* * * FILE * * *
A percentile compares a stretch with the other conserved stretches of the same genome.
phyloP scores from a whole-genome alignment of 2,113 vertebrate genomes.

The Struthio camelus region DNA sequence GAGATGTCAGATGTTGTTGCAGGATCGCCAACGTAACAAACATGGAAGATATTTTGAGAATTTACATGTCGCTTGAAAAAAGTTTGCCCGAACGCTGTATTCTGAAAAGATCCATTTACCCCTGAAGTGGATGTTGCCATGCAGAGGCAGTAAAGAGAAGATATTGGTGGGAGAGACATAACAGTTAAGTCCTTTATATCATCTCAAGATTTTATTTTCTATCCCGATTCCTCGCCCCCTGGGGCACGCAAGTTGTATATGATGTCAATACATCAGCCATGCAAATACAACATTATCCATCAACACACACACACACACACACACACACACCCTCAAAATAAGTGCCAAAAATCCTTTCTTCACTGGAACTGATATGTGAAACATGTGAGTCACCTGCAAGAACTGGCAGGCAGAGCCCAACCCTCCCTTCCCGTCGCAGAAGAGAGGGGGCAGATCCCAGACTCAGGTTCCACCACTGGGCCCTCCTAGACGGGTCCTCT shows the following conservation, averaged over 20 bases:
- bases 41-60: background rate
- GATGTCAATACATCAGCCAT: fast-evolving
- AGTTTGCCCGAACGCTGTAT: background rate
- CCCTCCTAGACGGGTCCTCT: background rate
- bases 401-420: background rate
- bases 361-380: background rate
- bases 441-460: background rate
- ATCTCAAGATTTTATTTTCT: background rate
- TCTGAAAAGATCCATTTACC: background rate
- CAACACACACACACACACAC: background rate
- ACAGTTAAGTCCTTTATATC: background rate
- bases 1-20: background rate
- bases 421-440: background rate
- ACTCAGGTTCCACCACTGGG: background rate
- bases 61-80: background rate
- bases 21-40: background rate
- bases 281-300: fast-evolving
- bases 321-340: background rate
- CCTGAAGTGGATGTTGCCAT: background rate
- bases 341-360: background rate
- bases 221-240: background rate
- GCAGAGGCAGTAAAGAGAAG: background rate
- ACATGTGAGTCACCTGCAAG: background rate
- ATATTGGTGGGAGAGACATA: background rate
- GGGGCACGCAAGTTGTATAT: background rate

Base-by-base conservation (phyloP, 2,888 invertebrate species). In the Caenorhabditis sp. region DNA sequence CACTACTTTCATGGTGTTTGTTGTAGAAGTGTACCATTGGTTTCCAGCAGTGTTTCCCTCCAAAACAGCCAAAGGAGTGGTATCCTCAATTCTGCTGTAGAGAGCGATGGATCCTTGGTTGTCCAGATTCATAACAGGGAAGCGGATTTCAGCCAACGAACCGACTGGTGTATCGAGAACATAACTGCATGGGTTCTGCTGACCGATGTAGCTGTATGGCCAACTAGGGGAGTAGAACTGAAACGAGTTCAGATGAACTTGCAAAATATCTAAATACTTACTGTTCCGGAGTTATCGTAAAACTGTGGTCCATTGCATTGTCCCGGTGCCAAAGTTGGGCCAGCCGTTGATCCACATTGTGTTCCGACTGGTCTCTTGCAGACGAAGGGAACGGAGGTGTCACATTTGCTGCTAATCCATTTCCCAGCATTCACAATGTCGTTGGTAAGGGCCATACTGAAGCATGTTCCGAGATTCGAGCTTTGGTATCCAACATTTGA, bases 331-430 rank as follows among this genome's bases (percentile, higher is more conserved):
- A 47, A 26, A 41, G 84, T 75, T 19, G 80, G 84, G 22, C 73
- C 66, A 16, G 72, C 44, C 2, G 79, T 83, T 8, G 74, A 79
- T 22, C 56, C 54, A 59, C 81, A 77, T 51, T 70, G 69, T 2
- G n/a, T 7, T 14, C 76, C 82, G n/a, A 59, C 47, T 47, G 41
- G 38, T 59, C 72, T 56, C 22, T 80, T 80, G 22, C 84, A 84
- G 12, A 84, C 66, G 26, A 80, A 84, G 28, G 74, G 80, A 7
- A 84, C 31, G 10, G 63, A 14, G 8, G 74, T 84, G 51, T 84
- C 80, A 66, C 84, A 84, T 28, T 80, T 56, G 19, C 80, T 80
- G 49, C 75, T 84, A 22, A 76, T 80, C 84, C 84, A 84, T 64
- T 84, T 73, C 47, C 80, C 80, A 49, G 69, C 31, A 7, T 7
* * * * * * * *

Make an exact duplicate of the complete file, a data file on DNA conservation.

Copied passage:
A percentile compares a stretch with the other conserved stretches of the same genome.
phyloP scores from a whole-genome alignment of 2,113 vertebrate genomes.

The Struthio camelus region DNA sequence GAGATGTCAGATGTTGTTGCAGGATCGCCAACGTAACAAACATGGAAGATATTTTGAGAATTTACATGTCGCTTGAAAAAAGTTTGCCCGAACGCTGTATTCTGAAAAGATCCATTTACCCCTGAAGTGGATGTTGCCATGCAGAGGCAGTAAAGAGAAGATATTGGTGGGAGAGACATAACAGTTAAGTCCTTTATATCATCTCAAGATTTTATTTTCTATCCCGATTCCTCGCCCCCTGGGGCACGCAAGTTGTATATGATGTCAATACATCAGCCATGCAAATACAACATTATCCATCAACACACACACACACACACACACACACACCCTCAAAATAAGTGCCAAAAATCCTTTCTTCACTGGAACTGATATGTGAAACATGTGAGTCACCTGCAAGAACTGGCAGGCAGAGCCCAACCCTCCCTTCCCGTCGCAGAAGAGAGGGGGCAGATCCCAGACTCAGGTTCCACCACTGGGCCCTCCTAGACGGGTCCTCT shows the following conservation, averaged over 20 bases:
- bases 41-60: background rate
- GATGTCAATACATCAGCCAT: fast-evolving
- AGTTTGCCCGAACGCTGTAT: background rate
- CCCTCCTAGACGGGTCCTCT: background rate
- bases 401-420: background rate
- bases 361-380: background rate
- bases 441-460: background rate
- ATCTCAAGATTTTATTTTCT: background rate
- TCTGAAAAGATCCATTTACC: background rate
- CAACACACACACACACACAC: background rate
- ACAGTTAAGTCCTTTATATC: background rate
- bases 1-20: background rate
- bases 421-440: background rate
- ACTCAGGTTCCACCACTGGG: background rate
- bases 61-80: background rate
- bases 21-40: background rate
- bases 281-300: fast-evolving
- bases 321-340: background rate
- CCTGAAGTGGATGTTGCCAT: background rate
- bases 341-360: background rate
- bases 221-240: background rate
- GCAGAGGCAGTAAAGAGAAG: background rate
- ACATGTGAGTCACCTGCAAG: background rate
- ATATTGGTGGGAGAGACATA: background rate
- GGGGCACGCAAGTTGTATAT: background rate

Base-by-base conservation (phyloP, 2,888 invertebrate species). In the Caenorhabditis sp. region DNA sequence CACTACTTTCATGGTGTTTGTTGTAGAAGTGTACCATTGGTTTCCAGCAGTGTTTCCCTCCAAAACAGCCAAAGGAGTGGTATCCTCAATTCTGCTGTAGAGAGCGATGGATCCTTGGTTGTCCAGATTCATAACAGGGAAGCGGATTTCAGCCAACGAACCGACTGGTGTATCGAGAACATAACTGCATGGGTTCTGCTGACCGATGTAGCTGTATGGCCAACTAGGGGAGTAGAACTGAAACGAGTTCAGATGAACTTGCAAAATATCTAAATACTTACTGTTCCGGAGTTATCGTAAAACTGTGGTCCATTGCATTGTCCCGGTGCCAAAGTTGGGCCAGCCGTTGATCCACATTGTGTTCCGACTGGTCTCTTGCAGACGAAGGGAACGGAGGTGTCACATTTGCTGCTAATCCATTTCCCAGCATTCACAATGTCGTTGGTAAGGGCCATACTGAAGCATGTTCCGAGATTCGAGCTTTGGTATCCAACATTTGA, bases 331-430 rank as follows among this genome's bases (percentile, higher is more conserved):
- A 47, A 26, A 41, G 84, T 75, T 19, G 80, G 84, G 22, C 73
- C 66, A 16, G 72, C 44, C 2, G 79, T 83, T 8, G 74, A 79
- T 22, C 56, C 54, A 59, C 81, A 77, T 51, T 70, G 69, T 2
- G n/a, T 7, T 14, C 76, C 82, G n/a, A 59, C 47, T 47, G 41
- G 38, T 59, C 72, T 56, C 22, T 80, T 80, G 22, C 84, A 84
- G 12, A 84, C 66, G 26, A 80, A 84, G 28, G 74, G 80, A 7
- A 84, C 31, G 10, G 63, A 14, G 8, G 74, T 84, G 51, T 84
- C 80, A 66, C 84, A 84, T 28, T 80, T 56, G 19, C 80, T 80
- G 49, C 75, T 84, A 22, A 76, T 80, C 84, C 84, A 84, T 64
- T 84, T 73, C 47, C 80, C 80, A 49, G 69, C 31, A 7, T 7